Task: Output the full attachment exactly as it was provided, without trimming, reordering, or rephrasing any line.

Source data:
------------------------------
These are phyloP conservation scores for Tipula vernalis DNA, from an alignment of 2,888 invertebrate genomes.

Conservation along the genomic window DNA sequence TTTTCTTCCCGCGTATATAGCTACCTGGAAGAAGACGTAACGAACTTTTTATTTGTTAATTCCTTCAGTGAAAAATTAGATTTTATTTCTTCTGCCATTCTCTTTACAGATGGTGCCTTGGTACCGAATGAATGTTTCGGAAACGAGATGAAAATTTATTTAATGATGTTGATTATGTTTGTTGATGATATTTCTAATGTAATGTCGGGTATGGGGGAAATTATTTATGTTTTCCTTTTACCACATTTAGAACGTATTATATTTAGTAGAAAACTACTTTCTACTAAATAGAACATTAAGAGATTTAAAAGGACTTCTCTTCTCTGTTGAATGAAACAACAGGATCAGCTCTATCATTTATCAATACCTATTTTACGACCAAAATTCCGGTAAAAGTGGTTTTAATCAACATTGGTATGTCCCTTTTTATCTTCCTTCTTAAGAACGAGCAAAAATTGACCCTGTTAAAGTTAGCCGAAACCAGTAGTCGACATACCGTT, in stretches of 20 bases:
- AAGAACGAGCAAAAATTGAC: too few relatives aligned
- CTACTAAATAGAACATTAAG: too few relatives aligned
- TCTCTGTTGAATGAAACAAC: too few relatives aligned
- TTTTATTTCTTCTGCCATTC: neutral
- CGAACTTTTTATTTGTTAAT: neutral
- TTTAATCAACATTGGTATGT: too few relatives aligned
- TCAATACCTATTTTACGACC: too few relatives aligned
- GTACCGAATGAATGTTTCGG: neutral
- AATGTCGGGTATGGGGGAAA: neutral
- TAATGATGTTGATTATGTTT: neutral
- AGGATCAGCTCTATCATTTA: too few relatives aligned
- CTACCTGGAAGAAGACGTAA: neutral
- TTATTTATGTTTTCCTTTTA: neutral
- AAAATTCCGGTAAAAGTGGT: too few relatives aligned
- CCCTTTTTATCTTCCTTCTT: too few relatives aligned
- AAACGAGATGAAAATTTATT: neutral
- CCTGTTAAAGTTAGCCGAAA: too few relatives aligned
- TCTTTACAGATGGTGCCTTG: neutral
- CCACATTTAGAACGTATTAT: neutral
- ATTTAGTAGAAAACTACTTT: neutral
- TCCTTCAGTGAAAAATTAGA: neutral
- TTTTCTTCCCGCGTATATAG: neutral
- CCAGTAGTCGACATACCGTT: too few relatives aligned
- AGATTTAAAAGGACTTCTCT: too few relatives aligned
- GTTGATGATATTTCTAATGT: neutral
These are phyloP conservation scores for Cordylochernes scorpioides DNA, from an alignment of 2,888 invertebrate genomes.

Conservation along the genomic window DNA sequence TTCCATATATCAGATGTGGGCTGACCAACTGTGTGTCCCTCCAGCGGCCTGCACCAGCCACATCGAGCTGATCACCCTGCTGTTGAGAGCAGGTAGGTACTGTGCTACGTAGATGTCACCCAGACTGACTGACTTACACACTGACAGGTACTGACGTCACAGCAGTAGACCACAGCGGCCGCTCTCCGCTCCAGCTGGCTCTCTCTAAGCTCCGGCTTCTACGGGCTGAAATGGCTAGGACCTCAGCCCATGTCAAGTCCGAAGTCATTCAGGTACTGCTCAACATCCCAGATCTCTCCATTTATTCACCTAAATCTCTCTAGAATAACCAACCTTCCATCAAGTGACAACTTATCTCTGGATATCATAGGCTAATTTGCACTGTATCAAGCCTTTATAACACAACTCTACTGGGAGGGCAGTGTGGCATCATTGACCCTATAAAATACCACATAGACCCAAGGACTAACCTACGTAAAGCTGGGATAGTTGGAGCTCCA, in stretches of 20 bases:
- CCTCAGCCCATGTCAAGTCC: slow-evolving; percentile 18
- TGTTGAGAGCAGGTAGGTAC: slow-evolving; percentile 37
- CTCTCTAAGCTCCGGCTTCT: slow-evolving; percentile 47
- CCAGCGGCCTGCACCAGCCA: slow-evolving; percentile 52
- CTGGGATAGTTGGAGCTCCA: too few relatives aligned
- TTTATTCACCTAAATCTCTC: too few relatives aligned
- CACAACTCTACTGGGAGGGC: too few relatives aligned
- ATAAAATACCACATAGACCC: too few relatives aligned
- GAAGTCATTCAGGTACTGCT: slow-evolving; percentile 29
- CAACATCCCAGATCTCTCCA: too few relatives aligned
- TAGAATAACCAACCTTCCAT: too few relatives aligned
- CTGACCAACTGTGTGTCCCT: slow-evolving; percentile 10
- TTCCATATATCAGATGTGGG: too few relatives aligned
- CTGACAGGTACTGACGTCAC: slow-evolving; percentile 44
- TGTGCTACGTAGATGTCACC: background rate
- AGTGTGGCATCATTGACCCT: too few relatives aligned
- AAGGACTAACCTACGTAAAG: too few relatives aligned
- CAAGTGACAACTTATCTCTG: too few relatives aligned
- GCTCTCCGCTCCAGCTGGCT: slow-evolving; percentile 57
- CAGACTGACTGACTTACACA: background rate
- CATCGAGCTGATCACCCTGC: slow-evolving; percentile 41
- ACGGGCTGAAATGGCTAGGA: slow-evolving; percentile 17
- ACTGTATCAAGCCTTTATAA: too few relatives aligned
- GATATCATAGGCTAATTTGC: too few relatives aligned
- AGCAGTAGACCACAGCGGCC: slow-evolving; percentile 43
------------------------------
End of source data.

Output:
These are phyloP conservation scores for Tipula vernalis DNA, from an alignment of 2,888 invertebrate genomes.

Conservation along the genomic window DNA sequence TTTTCTTCCCGCGTATATAGCTACCTGGAAGAAGACGTAACGAACTTTTTATTTGTTAATTCCTTCAGTGAAAAATTAGATTTTATTTCTTCTGCCATTCTCTTTACAGATGGTGCCTTGGTACCGAATGAATGTTTCGGAAACGAGATGAAAATTTATTTAATGATGTTGATTATGTTTGTTGATGATATTTCTAATGTAATGTCGGGTATGGGGGAAATTATTTATGTTTTCCTTTTACCACATTTAGAACGTATTATATTTAGTAGAAAACTACTTTCTACTAAATAGAACATTAAGAGATTTAAAAGGACTTCTCTTCTCTGTTGAATGAAACAACAGGATCAGCTCTATCATTTATCAATACCTATTTTACGACCAAAATTCCGGTAAAAGTGGTTTTAATCAACATTGGTATGTCCCTTTTTATCTTCCTTCTTAAGAACGAGCAAAAATTGACCCTGTTAAAGTTAGCCGAAACCAGTAGTCGACATACCGTT, in stretches of 20 bases:
- AAGAACGAGCAAAAATTGAC: too few relatives aligned
- CTACTAAATAGAACATTAAG: too few relatives aligned
- TCTCTGTTGAATGAAACAAC: too few relatives aligned
- TTTTATTTCTTCTGCCATTC: neutral
- CGAACTTTTTATTTGTTAAT: neutral
- TTTAATCAACATTGGTATGT: too few relatives aligned
- TCAATACCTATTTTACGACC: too few relatives aligned
- GTACCGAATGAATGTTTCGG: neutral
- AATGTCGGGTATGGGGGAAA: neutral
- TAATGATGTTGATTATGTTT: neutral
- AGGATCAGCTCTATCATTTA: too few relatives aligned
- CTACCTGGAAGAAGACGTAA: neutral
- TTATTTATGTTTTCCTTTTA: neutral
- AAAATTCCGGTAAAAGTGGT: too few relatives aligned
- CCCTTTTTATCTTCCTTCTT: too few relatives aligned
- AAACGAGATGAAAATTTATT: neutral
- CCTGTTAAAGTTAGCCGAAA: too few relatives aligned
- TCTTTACAGATGGTGCCTTG: neutral
- CCACATTTAGAACGTATTAT: neutral
- ATTTAGTAGAAAACTACTTT: neutral
- TCCTTCAGTGAAAAATTAGA: neutral
- TTTTCTTCCCGCGTATATAG: neutral
- CCAGTAGTCGACATACCGTT: too few relatives aligned
- AGATTTAAAAGGACTTCTCT: too few relatives aligned
- GTTGATGATATTTCTAATGT: neutral
These are phyloP conservation scores for Cordylochernes scorpioides DNA, from an alignment of 2,888 invertebrate genomes.

Conservation along the genomic window DNA sequence TTCCATATATCAGATGTGGGCTGACCAACTGTGTGTCCCTCCAGCGGCCTGCACCAGCCACATCGAGCTGATCACCCTGCTGTTGAGAGCAGGTAGGTACTGTGCTACGTAGATGTCACCCAGACTGACTGACTTACACACTGACAGGTACTGACGTCACAGCAGTAGACCACAGCGGCCGCTCTCCGCTCCAGCTGGCTCTCTCTAAGCTCCGGCTTCTACGGGCTGAAATGGCTAGGACCTCAGCCCATGTCAAGTCCGAAGTCATTCAGGTACTGCTCAACATCCCAGATCTCTCCATTTATTCACCTAAATCTCTCTAGAATAACCAACCTTCCATCAAGTGACAACTTATCTCTGGATATCATAGGCTAATTTGCACTGTATCAAGCCTTTATAACACAACTCTACTGGGAGGGCAGTGTGGCATCATTGACCCTATAAAATACCACATAGACCCAAGGACTAACCTACGTAAAGCTGGGATAGTTGGAGCTCCA, in stretches of 20 bases:
- CCTCAGCCCATGTCAAGTCC: slow-evolving; percentile 18
- TGTTGAGAGCAGGTAGGTAC: slow-evolving; percentile 37
- CTCTCTAAGCTCCGGCTTCT: slow-evolving; percentile 47
- CCAGCGGCCTGCACCAGCCA: slow-evolving; percentile 52
- CTGGGATAGTTGGAGCTCCA: too few relatives aligned
- TTTATTCACCTAAATCTCTC: too few relatives aligned
- CACAACTCTACTGGGAGGGC: too few relatives aligned
- ATAAAATACCACATAGACCC: too few relatives aligned
- GAAGTCATTCAGGTACTGCT: slow-evolving; percentile 29
- CAACATCCCAGATCTCTCCA: too few relatives aligned
- TAGAATAACCAACCTTCCAT: too few relatives aligned
- CTGACCAACTGTGTGTCCCT: slow-evolving; percentile 10
- TTCCATATATCAGATGTGGG: too few relatives aligned
- CTGACAGGTACTGACGTCAC: slow-evolving; percentile 44
- TGTGCTACGTAGATGTCACC: background rate
- AGTGTGGCATCATTGACCCT: too few relatives aligned
- AAGGACTAACCTACGTAAAG: too few relatives aligned
- CAAGTGACAACTTATCTCTG: too few relatives aligned
- GCTCTCCGCTCCAGCTGGCT: slow-evolving; percentile 57
- CAGACTGACTGACTTACACA: background rate
- CATCGAGCTGATCACCCTGC: slow-evolving; percentile 41
- ACGGGCTGAAATGGCTAGGA: slow-evolving; percentile 17
- ACTGTATCAAGCCTTTATAA: too few relatives aligned
- GATATCATAGGCTAATTTGC: too few relatives aligned
- AGCAGTAGACCACAGCGGCC: slow-evolving; percentile 43